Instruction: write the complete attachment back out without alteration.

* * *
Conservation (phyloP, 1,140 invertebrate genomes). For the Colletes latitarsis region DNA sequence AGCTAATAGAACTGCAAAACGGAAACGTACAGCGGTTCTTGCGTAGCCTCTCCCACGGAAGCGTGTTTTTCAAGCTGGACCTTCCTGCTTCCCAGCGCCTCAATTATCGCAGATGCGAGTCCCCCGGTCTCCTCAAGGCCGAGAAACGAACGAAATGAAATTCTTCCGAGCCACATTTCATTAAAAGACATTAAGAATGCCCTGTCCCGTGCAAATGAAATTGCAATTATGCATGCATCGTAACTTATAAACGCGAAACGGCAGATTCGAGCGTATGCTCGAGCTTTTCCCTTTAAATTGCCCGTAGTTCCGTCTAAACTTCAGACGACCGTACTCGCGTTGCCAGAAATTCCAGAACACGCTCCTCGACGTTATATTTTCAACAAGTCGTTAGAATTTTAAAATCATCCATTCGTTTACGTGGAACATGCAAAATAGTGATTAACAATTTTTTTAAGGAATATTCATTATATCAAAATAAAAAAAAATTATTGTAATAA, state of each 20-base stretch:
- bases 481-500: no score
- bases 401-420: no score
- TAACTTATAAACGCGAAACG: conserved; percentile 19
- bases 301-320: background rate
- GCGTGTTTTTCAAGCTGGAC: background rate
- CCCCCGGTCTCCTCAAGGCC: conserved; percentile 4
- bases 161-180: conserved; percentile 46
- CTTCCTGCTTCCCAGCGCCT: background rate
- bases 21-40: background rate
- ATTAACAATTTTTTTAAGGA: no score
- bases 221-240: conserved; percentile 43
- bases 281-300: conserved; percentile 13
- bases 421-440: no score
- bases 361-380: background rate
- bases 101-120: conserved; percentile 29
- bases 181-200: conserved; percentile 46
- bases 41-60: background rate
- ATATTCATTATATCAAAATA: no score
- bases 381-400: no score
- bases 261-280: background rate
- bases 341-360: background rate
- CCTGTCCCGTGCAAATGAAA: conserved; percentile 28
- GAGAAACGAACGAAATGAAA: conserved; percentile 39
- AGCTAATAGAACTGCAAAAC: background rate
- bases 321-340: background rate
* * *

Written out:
Conservation (phyloP, 1,140 invertebrate genomes). For the Colletes latitarsis region DNA sequence AGCTAATAGAACTGCAAAACGGAAACGTACAGCGGTTCTTGCGTAGCCTCTCCCACGGAAGCGTGTTTTTCAAGCTGGACCTTCCTGCTTCCCAGCGCCTCAATTATCGCAGATGCGAGTCCCCCGGTCTCCTCAAGGCCGAGAAACGAACGAAATGAAATTCTTCCGAGCCACATTTCATTAAAAGACATTAAGAATGCCCTGTCCCGTGCAAATGAAATTGCAATTATGCATGCATCGTAACTTATAAACGCGAAACGGCAGATTCGAGCGTATGCTCGAGCTTTTCCCTTTAAATTGCCCGTAGTTCCGTCTAAACTTCAGACGACCGTACTCGCGTTGCCAGAAATTCCAGAACACGCTCCTCGACGTTATATTTTCAACAAGTCGTTAGAATTTTAAAATCATCCATTCGTTTACGTGGAACATGCAAAATAGTGATTAACAATTTTTTTAAGGAATATTCATTATATCAAAATAAAAAAAAATTATTGTAATAA, state of each 20-base stretch:
- bases 481-500: no score
- bases 401-420: no score
- TAACTTATAAACGCGAAACG: conserved; percentile 19
- bases 301-320: background rate
- GCGTGTTTTTCAAGCTGGAC: background rate
- CCCCCGGTCTCCTCAAGGCC: conserved; percentile 4
- bases 161-180: conserved; percentile 46
- CTTCCTGCTTCCCAGCGCCT: background rate
- bases 21-40: background rate
- ATTAACAATTTTTTTAAGGA: no score
- bases 221-240: conserved; percentile 43
- bases 281-300: conserved; percentile 13
- bases 421-440: no score
- bases 361-380: background rate
- bases 101-120: conserved; percentile 29
- bases 181-200: conserved; percentile 46
- bases 41-60: background rate
- ATATTCATTATATCAAAATA: no score
- bases 381-400: no score
- bases 261-280: background rate
- bases 341-360: background rate
- CCTGTCCCGTGCAAATGAAA: conserved; percentile 28
- GAGAAACGAACGAAATGAAA: conserved; percentile 39
- AGCTAATAGAACTGCAAAAC: background rate
- bases 321-340: background rate